Obama Administration to Announce $8 Billion for High-Speed Rail Projects

In all, rail projects in 31 states will get money through the Recovery Act stimulus plan

Published: 29-Jan-2010

Washington - President Obama will announce today $8 billion in grants to high-speed rail, an investment that will give a special boost to projects in California, Illinois and Florida as part of a plan to create the nation's first nationwide program of intercity passenger rail service.

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In all, rail projects in 31 states will get money through the Recovery Act stimulus plan, passed by Congress last year to create jobs, transform travel and spur economic recovery. On a joint trip to Florida today, Obama and Vice President Joe Biden will announce the grants from the U.S. Department of Transportation that the president highlighted in last night's State of the Union Address.

"Through the Recovery Act, we are making the largest investment in infrastructure since the interstate highway system was created, putting Americans to work rebuilding our roads, bridges and waterways for the future," Obama said in a statement released by the White House. "That investment is how we can break ground across the country, putting people to work building high-speed rail lines, because there's no reason why Europe or China should have the fastest trains when we can build them right here in America."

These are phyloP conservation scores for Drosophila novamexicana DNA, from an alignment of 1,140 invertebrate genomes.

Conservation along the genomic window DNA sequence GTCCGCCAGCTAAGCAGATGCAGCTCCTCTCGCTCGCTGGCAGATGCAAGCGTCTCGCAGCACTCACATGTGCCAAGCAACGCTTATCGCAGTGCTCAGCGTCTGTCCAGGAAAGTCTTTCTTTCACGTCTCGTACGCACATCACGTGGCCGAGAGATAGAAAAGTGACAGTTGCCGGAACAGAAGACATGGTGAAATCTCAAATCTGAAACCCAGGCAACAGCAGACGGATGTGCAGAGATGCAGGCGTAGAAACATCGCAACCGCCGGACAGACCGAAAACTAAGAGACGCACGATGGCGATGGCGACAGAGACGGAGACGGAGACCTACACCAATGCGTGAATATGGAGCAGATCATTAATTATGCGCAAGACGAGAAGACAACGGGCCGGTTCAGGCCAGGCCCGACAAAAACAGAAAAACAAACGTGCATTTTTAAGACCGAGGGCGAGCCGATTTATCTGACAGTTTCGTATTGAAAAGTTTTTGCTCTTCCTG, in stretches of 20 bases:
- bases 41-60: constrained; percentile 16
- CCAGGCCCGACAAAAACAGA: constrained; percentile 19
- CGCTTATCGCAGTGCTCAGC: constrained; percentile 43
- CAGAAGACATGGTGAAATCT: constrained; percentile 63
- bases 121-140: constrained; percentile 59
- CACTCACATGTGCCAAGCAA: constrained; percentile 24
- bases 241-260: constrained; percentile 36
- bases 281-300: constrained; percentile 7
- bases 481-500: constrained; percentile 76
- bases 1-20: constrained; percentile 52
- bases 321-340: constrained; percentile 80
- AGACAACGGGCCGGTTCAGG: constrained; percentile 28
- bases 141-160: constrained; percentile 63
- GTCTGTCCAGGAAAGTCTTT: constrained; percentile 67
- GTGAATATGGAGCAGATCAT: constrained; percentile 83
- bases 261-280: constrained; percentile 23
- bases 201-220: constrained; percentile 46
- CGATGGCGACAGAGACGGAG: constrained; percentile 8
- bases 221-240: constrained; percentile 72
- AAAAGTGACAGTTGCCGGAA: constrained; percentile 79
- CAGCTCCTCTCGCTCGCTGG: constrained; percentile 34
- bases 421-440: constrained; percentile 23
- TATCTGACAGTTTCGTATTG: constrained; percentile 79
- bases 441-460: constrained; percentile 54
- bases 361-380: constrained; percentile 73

The grants will go toward developing 13 new, large-scale high speed rail corridors, according to the administration. Officials say the investment will create well-paying jobs in track-laying, manufacturing, planning and engineering, in addition to maintenance and operations. More than 30 foreign and domestic rail manufacturers have agreed to establish or expand their operations in the U.S. if they are hired as part of the investment.


SNCF TGV high-speed train in France.

French experience has shown that high-speed rail operates most effectively between large cities that are around 1,000 to 1,500 kilometers (600 to 930 miles) apart.

Illustration of what solar-powered bullet train might look like, courtesy of Raymond Wright.

The train would require 110 megawatts of electricity and would operate with solar power generated from overhead panels.

Double stack rail freight cars are five times more efficient that truck transport.

Federal Rail Administration study also tend to be more efficient than other types of trains.


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